A federal prosecution of three early Digital World investors, who investigators said made tens of millions of dollars in insider trades related to the merger deal, is also scheduled to go to trial in April. In a superseding indictment filed last week in federal court, prosecutors added a charge of money laundering to one investor, Michael Shvartsman, saying he used some of his profits to buy a $14 million luxury yacht he later renamed “Provocateur.” Trump, Trump Media and Digital World have not been accused of wrongdoing in the case.

The deal is expected to easily win shareholder approval, given the likelihood that share prices will rise after the merger. Digital World said in a filing it intends to apply for the post-merger company’s stock to be listed on the Nasdaq exchange using Trump’s initials, “DJT,’ as its symbol.

But the merger could face resistance from Trump Media’s co-founders, Andy Litinsky and Wes Moss, whose investment company, United Atlantic Ventures, has recently threatened to enjoin. or block, the merger from completion, Digital World said in a filing Monday. Their company sent letters to Digital World in recent weeks claiming that its initial agreement with Trump from 2021 was still in effect and granted them the rights to appoint two directors to the board and to receive a $1 million reimbursement claim, among other provisions, the filing said.

A UAV representative sent a text message to a Trump Media noteholder saying the company might try to block the merger, and UAV also sent Trump Media a letter last week threatening legal action, the Digital World filing said. Trump Media told Digital World it disagrees with UAV’s assertion and that the agreement was voided in 2021 in favor of a new deal granting “extensive intellectual property and digital media rights related to President Trump” to Trump Media’s new leaders.

The men founded the company and pitched it to Trump in early 2021 but were expelled amid infighting with Trump’s other business partners, a former executive at the company, Will Wilkerson, told The Washington Post and the SEC in a 2022 whistleblower complaint.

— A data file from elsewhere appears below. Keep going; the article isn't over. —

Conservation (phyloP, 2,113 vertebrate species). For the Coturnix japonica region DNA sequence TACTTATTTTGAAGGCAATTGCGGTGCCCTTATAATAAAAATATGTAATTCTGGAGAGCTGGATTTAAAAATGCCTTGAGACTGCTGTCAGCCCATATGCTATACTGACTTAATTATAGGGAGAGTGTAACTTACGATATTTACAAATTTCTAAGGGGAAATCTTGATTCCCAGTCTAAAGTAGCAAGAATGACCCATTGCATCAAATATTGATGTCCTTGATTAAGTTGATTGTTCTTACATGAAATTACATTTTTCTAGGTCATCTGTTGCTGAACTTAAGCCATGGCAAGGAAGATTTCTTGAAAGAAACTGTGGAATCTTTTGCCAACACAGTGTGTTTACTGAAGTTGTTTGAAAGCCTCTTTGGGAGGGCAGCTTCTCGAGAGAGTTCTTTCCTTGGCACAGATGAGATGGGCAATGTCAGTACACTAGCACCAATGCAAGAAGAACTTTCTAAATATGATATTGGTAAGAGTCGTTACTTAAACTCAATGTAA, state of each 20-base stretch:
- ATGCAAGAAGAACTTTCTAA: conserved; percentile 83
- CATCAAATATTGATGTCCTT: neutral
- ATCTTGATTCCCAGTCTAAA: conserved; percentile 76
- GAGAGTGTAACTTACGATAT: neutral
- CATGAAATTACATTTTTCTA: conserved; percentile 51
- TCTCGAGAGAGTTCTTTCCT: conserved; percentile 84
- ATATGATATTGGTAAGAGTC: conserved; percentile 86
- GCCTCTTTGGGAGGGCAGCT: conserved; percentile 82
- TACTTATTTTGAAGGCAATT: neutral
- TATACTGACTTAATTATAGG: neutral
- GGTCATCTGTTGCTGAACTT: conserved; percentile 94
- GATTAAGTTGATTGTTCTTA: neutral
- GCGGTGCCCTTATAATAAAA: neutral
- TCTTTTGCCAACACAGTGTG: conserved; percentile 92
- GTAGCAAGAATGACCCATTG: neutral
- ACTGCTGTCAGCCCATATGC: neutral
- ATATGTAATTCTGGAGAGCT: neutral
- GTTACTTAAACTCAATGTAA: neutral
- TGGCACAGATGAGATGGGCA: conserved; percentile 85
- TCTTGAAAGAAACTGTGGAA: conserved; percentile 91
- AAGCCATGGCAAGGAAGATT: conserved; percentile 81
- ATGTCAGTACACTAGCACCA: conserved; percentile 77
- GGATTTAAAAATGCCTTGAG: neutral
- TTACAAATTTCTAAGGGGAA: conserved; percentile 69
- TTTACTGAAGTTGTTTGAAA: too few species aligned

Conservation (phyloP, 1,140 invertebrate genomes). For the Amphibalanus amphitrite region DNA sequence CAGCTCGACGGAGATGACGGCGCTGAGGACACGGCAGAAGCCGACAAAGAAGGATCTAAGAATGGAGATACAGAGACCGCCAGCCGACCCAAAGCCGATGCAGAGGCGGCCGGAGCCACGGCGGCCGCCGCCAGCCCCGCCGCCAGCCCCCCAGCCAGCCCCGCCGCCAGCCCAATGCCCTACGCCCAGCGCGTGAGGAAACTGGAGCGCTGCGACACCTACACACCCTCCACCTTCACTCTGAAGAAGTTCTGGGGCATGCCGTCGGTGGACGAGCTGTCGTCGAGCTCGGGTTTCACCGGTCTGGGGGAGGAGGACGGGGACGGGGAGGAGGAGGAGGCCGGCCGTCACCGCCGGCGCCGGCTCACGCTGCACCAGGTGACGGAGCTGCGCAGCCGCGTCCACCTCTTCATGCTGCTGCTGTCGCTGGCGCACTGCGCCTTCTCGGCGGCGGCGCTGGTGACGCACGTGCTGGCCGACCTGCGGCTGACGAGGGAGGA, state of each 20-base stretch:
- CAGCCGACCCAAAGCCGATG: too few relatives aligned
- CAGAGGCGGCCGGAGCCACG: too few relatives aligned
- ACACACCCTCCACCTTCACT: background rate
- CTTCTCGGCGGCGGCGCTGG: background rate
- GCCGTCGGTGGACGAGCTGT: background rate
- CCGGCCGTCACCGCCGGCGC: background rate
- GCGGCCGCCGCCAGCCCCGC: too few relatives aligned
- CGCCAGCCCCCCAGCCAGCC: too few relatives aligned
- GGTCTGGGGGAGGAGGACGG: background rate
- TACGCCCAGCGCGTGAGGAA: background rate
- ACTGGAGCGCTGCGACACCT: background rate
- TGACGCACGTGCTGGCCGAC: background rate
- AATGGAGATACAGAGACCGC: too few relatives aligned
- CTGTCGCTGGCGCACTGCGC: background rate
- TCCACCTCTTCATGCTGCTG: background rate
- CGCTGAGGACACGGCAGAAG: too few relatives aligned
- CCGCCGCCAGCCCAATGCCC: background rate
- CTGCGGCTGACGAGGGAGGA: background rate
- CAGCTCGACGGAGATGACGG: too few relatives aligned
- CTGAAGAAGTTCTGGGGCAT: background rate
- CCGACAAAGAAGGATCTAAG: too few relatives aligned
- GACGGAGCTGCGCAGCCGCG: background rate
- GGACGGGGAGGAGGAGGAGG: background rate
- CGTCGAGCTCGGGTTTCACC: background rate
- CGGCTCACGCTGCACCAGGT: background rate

Patrick Orlando, who was fired as Digital World’s chief executive last year but remains on the board, has also demanded “additional compensation,” a request Digital World denied, the SPAC said in its filing Monday. “As a result, the professional relationship … has strained and there is no assurance that Mr. Orlando … will be cooperative in connection” with the merger deal.

Orlando played a pivotal role in creating Digital World, including connecting it to its sponsor, Arc Global Investments, a subsidiary of the Shanghai-based investment firm Arc Capital. Sponsors provide the initial funding to launch a SPAC before it goes public. “Orlando may use his control over the Sponsor and the majority of the Founder Shares as leverage to raise further demands,” the filing said.

If the merger is approved, United Atlantic Ventures would own about 6 percent of the company, while Arc Global Investments would own about 9 percent, a Digital World filing shows.

Michael Ohlrogge, a New York University associate professor, said Trump’s post-merger company could raise conflict-of-interest concerns for the Republican presidential candidate, given that companies and foreign governments could deliver him money indirectly by buying ads on Truth Social. Trump’s businesses received more than $7 million in payments from foreign governments, including officials in China and Saudi Arabia, during his presidency, according to a House Oversight Committee report released by Democrats last month.

This post appeared first on The Washington Post